Does Anybody Really Know What Time It Is?

Because our radio signals can go all of the way around the world, hams use Coordinated Universal Time (UTC) to keep track of our radio contacts. That way, if you send a QSL card to a ham in another country, he knows when the contact happened without having to deal with time zones. UTC is also referred to as Greenwich Mean Time (GMT) or just Zulu (z) time.

The table below derived from www.timetemperature.com shows the time offset for UTC from the time zones in the US. For example, if you live in central time zone, you normally add 6 hours to the local time to obtain UTC. Unless, of course, Daylight Saving Time (DST) is in effect, then you add 5 hours.

Time Zone in
United States

UTC Offset
Standard Time

UTC Offset
Daylight Saving Time

Atlantic

UTC – 4h

N/A

Eastern

UTC – 5h

UTC – 4h

Central

UTC – 6h

UTC – 5h

Mountain

UTC – 7h

UTC – 6h
* n/a for Arizona

Pacific

UTC – 8h

UTC – 7h

Alaska

UTC – 9h

UTC – 8h

Hawaii – Aleutian

UTC – 10h

UTC – 9h
Hawaii does not observe daylight saving time

Daylight Saving Time is a confusion factor for UTC, which is why I usually just check on UTC directly, so I don’t make a one hour error while offsetting my local time.

So how do you figure out what time it is in UTC? The old school way to do this is to listen to a shortwave station that broadcasts time information, such as radio station WWV. A more modern way to find the UTC time is to check the time.gov web site on the internet. Another trick is to just enter “UTC time” into Google or Yahoo and the correct time will be displayed.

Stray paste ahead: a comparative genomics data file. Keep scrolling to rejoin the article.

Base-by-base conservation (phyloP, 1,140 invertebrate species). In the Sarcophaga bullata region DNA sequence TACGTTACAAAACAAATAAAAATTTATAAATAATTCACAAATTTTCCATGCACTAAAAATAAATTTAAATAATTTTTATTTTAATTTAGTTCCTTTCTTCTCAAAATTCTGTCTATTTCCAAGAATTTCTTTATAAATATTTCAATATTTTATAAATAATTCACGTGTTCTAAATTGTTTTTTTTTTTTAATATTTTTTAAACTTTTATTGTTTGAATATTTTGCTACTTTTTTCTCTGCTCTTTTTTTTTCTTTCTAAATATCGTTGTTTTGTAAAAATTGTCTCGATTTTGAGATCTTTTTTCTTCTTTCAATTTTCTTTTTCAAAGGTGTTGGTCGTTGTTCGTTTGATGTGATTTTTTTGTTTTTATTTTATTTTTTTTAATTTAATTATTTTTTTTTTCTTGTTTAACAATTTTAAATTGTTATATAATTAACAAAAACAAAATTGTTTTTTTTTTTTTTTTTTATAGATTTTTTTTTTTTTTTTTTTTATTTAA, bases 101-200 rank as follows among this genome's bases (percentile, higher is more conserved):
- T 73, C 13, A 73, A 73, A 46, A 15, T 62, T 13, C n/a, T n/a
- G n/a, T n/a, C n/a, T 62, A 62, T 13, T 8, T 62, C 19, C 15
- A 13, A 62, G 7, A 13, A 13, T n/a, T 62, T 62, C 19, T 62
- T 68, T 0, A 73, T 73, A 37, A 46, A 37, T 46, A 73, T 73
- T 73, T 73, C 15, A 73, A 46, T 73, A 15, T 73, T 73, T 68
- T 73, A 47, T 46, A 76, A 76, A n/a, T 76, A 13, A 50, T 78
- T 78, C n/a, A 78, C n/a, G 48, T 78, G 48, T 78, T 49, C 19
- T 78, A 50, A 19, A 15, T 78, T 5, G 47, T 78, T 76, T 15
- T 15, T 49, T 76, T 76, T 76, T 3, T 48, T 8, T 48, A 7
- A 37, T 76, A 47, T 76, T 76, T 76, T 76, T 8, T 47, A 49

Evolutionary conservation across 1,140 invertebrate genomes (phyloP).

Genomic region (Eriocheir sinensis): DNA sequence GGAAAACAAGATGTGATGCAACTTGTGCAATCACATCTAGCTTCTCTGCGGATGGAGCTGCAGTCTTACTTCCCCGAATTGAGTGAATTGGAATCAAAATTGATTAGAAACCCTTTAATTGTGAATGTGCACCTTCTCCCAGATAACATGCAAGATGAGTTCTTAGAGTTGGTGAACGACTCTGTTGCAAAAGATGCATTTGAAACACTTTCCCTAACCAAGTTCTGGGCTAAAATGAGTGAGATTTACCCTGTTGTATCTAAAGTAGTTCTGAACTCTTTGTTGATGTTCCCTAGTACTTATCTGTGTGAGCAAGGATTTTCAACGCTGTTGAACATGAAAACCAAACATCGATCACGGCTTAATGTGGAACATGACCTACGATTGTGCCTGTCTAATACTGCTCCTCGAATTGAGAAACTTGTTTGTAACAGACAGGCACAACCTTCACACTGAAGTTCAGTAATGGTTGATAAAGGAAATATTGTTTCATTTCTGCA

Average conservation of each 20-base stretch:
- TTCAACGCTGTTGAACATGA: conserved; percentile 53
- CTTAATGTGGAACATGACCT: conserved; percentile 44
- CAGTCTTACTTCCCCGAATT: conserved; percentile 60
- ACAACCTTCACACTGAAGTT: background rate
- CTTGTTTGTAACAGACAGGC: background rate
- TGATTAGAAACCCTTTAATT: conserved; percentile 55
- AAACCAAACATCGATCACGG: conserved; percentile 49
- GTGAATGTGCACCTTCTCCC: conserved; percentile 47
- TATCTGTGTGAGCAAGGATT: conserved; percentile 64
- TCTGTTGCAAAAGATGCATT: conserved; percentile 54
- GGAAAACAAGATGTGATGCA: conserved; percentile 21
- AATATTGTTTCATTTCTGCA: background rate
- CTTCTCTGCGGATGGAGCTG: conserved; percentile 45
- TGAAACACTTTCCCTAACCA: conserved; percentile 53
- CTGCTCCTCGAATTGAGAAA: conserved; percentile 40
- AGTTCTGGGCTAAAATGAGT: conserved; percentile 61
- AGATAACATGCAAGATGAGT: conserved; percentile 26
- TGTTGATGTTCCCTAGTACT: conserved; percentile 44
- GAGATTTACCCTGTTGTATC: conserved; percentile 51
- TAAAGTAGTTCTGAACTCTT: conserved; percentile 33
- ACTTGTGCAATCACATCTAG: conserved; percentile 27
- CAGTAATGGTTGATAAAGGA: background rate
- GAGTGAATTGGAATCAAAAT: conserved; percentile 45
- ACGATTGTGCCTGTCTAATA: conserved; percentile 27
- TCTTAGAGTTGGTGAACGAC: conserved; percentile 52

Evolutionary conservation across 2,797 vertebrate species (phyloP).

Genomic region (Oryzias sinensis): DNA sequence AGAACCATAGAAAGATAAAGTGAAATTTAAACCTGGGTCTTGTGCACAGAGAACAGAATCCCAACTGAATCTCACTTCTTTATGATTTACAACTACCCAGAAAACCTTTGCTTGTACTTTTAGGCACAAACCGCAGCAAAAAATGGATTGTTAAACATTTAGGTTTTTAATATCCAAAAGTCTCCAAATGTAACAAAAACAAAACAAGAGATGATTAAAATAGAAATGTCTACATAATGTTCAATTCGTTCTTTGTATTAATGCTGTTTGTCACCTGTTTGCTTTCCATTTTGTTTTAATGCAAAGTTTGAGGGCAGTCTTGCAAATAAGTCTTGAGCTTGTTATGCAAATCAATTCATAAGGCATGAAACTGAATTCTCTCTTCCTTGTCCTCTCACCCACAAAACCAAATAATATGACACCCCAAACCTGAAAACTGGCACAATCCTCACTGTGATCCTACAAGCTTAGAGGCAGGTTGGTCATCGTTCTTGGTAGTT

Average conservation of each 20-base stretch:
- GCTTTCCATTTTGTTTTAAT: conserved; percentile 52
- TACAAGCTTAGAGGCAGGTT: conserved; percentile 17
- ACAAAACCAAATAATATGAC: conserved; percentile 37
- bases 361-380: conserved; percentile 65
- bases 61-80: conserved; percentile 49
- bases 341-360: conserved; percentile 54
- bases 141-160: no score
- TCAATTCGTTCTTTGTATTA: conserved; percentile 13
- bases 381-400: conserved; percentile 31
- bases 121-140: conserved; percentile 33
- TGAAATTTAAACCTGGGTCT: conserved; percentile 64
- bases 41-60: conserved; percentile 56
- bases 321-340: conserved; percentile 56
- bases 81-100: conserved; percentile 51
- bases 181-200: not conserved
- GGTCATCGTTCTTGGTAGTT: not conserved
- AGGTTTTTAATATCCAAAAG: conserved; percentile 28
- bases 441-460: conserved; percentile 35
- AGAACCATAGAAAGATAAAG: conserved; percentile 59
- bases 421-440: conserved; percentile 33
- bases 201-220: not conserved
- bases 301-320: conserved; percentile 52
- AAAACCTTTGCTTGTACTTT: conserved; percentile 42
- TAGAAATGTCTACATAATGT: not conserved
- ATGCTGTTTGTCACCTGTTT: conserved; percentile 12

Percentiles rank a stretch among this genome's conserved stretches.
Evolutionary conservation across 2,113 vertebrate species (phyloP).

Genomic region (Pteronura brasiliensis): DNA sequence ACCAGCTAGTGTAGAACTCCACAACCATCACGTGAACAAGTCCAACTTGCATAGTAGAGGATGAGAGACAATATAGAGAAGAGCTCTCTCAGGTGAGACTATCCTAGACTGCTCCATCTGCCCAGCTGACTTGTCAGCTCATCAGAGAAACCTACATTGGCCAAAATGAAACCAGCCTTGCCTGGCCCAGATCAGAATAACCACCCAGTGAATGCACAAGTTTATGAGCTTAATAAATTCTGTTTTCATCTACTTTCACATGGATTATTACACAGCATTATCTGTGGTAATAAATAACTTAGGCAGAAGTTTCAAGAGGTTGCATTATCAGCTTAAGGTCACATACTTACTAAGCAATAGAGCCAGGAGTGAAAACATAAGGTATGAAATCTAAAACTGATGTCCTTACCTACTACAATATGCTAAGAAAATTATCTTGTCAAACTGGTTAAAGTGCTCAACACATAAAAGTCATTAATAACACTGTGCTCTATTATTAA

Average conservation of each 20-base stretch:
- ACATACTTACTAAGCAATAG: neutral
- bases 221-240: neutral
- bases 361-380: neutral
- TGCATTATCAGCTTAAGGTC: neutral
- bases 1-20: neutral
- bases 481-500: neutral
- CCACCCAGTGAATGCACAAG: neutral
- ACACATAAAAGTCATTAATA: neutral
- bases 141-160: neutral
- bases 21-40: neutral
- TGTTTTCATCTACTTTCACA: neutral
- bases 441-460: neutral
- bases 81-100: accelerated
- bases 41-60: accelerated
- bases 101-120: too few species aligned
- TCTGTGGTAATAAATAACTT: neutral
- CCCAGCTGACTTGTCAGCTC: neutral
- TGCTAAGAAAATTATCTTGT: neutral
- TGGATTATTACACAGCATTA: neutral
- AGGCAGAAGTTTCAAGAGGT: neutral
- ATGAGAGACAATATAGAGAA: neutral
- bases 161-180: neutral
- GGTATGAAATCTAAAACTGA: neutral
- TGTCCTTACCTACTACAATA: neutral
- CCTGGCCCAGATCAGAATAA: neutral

GPS receivers are an excellent source of accurate time information because the positioning system depends on having precise timing between all of the system’s satellites. Just set the time zone on your GPS to “UTC” or “GMT” and it will read out in universal time.

There are a number of smartphone apps that display time in UTC, many of them free. I use HamLog by Pignology , which is a handy app that does a number of ham radio related tasks, including showing UTC. It costs 99 cents and is available on Android and iOS.

When I am doing anything ham radio related such as working a radio contest, I set my watch to UTC so I always have the right time in front of me. (It helps if your watch can display in 24 hour format.) My watch has multiple time zones, so I just set one of them to UTC while also keeping local time available.

If you are using a software logging program, make sure your computer is set to the right time. Most people keep their computer clock on local time. That means the logging program will figure out UTC by adding in the right offset from your computer’s local clock. But sometimes the computer gets it wrong, so double check it with another time source.

One of the tricky things to get right is the UTC date. Since UTC time is running ahead of us in North America, the UTC date will change many hours before the date changes here. For example, when it is late Saturday evening March 3 in the US, UTC time will already be Sunday morning March 4th. This is a classic error on QSL cards: getting the UTC time right but listing the wrong date. When the UTC clock rolls past 0000, you need to increment the day ahead (compared to your local date).

So there’s a few tips to help keep track of ham radio time.
73,
Bob K0NR

One thought on “Does Anybody Really Know What Time It Is?

  1. Pingback: This Spewed Out of the Internet #27 « KØNR: Radio Enthusiast

Comments are closed.